“In Italy, they add work and life on to food and wine.” – Robin Leach


Walking through the big archways leading into the town of Montepulciano was like stepping into a preserved, ancient world. We wandered up steep, cobblestone, storybook streets where laundry and flower baskets hung from windows. There were duomos (churches) en mass, beautiful wine cellars hidden beneath ancient structures and spectacular encompassing views. This was our first stop in Tuscany, en route to the villa where we would spend the night.

We wasted no time tucking into a slice of authentic Italian pizza, washing it down with some delicious lemon beer. AJ was on a mission to eat gelato at least once a day while we were in Italy – so we rewarded ourselves after a very non-strenuous stroll through the village. Real gelato tastes so rich that after one bite you’re convinced you’ll never finish it. And then, an easy 10 minutes later you find yourself staring into an empty cup.

Tuscany is the perfect spot to take an unhurried afternoon stroll whilst enjoying some spectacular views of the surrounding areas.

For me, the next best thing to actually arriving in Tuscany was waking up in Tuscany for sunrise. The sky was on fire as I walked through vines and olive trees. In the distance dust rose above the hills uniting with the sun’s flares, as farmers competed with the noise of their tractors, shouting instructions (in Italian) to their workers.

Along the way I bumped into two Swiss students wandering along the dirt road eating grapes – freshly picked from a local farmer’s produce. They told me they were adventuring through Tuscany for next 5 days and had just spent the night camping in between someone’s vines.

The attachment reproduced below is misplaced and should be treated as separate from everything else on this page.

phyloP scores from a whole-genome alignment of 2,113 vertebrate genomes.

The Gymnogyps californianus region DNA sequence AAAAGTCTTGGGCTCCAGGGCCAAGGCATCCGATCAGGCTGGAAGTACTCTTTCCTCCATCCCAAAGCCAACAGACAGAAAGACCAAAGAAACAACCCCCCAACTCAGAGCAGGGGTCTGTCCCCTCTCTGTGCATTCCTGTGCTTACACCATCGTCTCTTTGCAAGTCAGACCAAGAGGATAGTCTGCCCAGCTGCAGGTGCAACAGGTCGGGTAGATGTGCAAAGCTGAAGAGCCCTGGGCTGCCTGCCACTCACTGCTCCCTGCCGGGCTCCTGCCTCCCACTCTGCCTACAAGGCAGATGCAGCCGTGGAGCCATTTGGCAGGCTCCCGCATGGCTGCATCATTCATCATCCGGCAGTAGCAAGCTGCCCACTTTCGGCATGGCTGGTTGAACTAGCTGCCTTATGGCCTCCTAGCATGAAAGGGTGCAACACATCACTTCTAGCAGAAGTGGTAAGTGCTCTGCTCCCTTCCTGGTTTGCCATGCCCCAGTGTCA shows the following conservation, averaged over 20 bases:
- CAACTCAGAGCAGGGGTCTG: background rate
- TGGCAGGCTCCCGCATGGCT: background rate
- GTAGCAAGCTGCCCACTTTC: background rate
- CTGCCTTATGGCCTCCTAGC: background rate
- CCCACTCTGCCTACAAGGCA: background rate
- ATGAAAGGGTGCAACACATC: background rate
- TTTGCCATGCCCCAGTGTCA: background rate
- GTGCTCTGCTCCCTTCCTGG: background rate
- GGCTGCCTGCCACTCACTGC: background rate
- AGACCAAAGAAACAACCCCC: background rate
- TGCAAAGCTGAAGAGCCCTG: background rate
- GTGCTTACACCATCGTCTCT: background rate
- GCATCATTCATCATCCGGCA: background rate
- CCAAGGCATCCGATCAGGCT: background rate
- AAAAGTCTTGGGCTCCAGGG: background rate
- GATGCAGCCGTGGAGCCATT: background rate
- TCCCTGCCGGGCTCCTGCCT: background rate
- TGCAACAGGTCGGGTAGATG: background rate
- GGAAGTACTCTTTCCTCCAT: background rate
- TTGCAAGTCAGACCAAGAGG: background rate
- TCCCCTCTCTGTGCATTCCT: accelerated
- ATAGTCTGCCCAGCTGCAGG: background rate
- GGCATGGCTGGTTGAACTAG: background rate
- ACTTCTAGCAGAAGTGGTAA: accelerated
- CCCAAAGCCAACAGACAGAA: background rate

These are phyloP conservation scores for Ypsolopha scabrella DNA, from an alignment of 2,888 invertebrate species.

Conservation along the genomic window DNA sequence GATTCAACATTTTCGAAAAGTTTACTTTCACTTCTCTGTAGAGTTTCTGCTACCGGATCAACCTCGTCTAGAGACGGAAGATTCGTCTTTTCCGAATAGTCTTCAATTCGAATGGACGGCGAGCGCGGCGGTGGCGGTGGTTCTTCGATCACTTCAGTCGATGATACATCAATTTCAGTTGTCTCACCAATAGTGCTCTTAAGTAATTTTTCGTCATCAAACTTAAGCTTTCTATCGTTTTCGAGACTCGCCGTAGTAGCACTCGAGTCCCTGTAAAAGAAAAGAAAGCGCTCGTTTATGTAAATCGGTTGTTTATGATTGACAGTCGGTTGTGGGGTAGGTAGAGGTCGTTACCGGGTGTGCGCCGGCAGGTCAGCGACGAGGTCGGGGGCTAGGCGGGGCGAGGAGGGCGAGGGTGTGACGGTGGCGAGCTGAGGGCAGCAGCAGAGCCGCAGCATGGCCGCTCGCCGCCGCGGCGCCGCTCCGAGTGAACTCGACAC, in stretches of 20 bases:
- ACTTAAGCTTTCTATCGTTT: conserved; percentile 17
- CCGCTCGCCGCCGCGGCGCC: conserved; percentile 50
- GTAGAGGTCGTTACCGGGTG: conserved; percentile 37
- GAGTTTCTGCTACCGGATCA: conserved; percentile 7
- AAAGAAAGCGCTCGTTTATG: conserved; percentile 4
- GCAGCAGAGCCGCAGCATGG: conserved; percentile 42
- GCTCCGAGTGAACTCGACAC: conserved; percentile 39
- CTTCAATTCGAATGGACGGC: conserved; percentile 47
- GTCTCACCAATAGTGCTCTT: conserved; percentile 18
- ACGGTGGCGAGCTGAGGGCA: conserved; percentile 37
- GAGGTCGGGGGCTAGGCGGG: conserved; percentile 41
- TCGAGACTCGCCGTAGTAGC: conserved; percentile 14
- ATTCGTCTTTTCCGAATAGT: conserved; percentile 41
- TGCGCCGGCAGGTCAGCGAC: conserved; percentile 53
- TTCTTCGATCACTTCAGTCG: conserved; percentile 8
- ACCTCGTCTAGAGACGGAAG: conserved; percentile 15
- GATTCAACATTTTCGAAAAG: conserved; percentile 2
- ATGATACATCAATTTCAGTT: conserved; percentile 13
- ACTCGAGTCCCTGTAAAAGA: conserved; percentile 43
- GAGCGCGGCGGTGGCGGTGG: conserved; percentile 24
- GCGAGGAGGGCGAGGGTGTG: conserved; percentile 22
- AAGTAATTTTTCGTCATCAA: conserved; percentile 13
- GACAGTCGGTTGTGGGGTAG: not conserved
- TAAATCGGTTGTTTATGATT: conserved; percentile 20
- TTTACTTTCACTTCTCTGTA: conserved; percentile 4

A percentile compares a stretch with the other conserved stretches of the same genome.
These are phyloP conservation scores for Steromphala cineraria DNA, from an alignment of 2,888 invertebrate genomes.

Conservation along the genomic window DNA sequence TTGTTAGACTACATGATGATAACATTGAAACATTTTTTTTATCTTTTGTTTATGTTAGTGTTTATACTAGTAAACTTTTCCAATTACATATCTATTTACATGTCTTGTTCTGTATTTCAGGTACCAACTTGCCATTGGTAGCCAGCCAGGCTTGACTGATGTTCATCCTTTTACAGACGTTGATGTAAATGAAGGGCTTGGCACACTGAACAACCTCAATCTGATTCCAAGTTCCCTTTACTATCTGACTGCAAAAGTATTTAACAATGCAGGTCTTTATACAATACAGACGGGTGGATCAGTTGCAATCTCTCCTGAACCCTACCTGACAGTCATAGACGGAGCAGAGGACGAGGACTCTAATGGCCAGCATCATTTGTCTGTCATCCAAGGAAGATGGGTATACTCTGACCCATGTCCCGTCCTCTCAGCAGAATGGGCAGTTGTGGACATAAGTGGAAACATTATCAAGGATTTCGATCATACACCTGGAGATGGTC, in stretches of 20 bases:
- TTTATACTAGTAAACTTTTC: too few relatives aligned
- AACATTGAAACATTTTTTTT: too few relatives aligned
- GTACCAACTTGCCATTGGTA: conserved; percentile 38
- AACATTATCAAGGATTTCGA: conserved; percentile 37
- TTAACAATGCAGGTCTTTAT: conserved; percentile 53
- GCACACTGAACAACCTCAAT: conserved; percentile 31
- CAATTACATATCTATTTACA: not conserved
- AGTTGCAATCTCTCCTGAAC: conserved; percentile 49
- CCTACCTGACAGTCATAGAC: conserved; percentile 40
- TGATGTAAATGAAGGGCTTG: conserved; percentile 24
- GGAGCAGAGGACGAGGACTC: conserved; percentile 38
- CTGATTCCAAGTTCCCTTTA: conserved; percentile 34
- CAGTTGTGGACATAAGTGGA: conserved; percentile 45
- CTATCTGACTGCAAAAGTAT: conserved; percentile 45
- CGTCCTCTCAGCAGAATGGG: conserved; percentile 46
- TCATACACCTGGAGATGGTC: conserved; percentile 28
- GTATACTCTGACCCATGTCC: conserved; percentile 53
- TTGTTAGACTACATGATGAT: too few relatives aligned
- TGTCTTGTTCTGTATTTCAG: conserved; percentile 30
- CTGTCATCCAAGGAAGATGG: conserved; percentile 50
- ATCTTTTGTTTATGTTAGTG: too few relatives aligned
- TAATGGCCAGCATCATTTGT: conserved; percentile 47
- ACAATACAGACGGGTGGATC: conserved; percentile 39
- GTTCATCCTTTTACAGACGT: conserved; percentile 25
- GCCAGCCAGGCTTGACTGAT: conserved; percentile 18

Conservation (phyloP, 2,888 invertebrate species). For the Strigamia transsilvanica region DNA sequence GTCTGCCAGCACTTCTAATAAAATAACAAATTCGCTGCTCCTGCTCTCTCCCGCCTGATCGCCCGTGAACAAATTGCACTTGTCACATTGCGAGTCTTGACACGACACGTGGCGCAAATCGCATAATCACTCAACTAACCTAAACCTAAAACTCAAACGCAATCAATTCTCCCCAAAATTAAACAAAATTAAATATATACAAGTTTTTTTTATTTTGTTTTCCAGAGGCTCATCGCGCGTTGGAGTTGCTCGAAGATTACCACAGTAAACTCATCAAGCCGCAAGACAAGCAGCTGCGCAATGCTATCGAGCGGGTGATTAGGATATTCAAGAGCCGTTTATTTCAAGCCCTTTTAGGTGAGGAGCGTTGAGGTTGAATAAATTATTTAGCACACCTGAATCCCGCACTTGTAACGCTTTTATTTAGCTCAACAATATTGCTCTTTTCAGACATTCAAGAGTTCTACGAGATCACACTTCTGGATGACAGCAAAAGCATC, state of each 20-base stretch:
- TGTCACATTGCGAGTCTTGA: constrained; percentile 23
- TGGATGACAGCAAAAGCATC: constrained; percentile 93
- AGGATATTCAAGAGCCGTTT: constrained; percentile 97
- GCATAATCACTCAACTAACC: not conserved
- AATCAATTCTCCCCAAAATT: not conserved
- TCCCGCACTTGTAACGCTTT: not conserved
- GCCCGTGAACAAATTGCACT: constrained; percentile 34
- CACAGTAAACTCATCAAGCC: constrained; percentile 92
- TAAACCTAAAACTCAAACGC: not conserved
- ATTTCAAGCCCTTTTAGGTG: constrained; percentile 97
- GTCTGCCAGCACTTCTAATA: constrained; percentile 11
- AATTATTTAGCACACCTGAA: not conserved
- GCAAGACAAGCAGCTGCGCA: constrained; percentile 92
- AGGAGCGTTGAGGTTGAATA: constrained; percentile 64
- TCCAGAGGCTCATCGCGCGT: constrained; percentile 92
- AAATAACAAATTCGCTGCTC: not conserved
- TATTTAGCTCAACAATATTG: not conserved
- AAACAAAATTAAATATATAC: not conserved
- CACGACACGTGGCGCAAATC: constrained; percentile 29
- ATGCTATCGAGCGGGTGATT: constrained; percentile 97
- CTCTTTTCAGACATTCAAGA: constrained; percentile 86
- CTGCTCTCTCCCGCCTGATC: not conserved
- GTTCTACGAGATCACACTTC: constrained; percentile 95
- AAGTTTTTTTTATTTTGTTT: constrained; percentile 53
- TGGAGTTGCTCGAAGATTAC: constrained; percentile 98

There are lots of quaint towns in Tuscany but Sienna is not one of them. From the moment we entered this city, the stateliness of the architecture and walls alluded to a well-established central hub.

In other parts of the world heritage buildings are untouchable. You have to exercise your imagination when you hear the site’s story. But in Siena you’re smack dab in the middle of frozen time – imaginations aren’t necessary – the surroundings naturally bring childhood medieval movies and stories to life.

We arrived around 10am before busloads of tourists, and experienced a touch of local life, joining the residents and college students as they went about their morning routines – many cruising the streets on bicycles. It only felt right to pop into a nearby cafe for a croissant and cappuccino before we wandered on through the city, popping into stores and exploring quiet side streets as we went.

Don’t miss the piazza (it’s hard to miss) where the world’s wildest horse races are held to this day. Also the Duomo di Siena – a breathtaking piece of architecture.


After Sienna, we stopped for lunch at this magnificent walled-in town perched on top of a hill. It was tiny, but significant, with its medieval towers and walls. (If only these walls could talk – what stories we would hear!)

To this day, we have non-buyers remorse, and still dream about those beautiful handmade leather brogues, which we ignored as they called to us from the shop windows.

San Gimignano

San Gimignano is known for it’s medieval towers of which 14 remain (there used to be 70!) Back in the day every rich family tried to outdo the next by building a bigger and higher tower. The majority fell prey to wars and earthquakes.

We arrived in San Gimignano in the late afternoon, sadly at the same time as tour buses. In comparison to the other spots we visited that day the town felt crowded, but we soon got lost in the beautiful architecture and escaped to the side streets.

We were on the hunt for a few sketches/prints and found some really cool ones in a 2nd generation artist’s studio, which the owner’s Father printed over 40 years ago. They now hang in our lounge, constantly reminding us of the beautiful architecture of San Gimignano.

Don’t repeat our mistake of gobbling gelato too early, before coming across the award-winning gelato at Gelateria Dondoli.

In these Tuscan towns we experienced a way of life and a pace that felt so foreign to us, yet was so desirable. A steady slowness steeped in history and culture. A way of life we thought didn’t exist amidst the flurry of busyness, careers and activity. To see this in our day and age was to see history preserved. In Tuscany it feels like time was created for family, food and feasting. We will be back!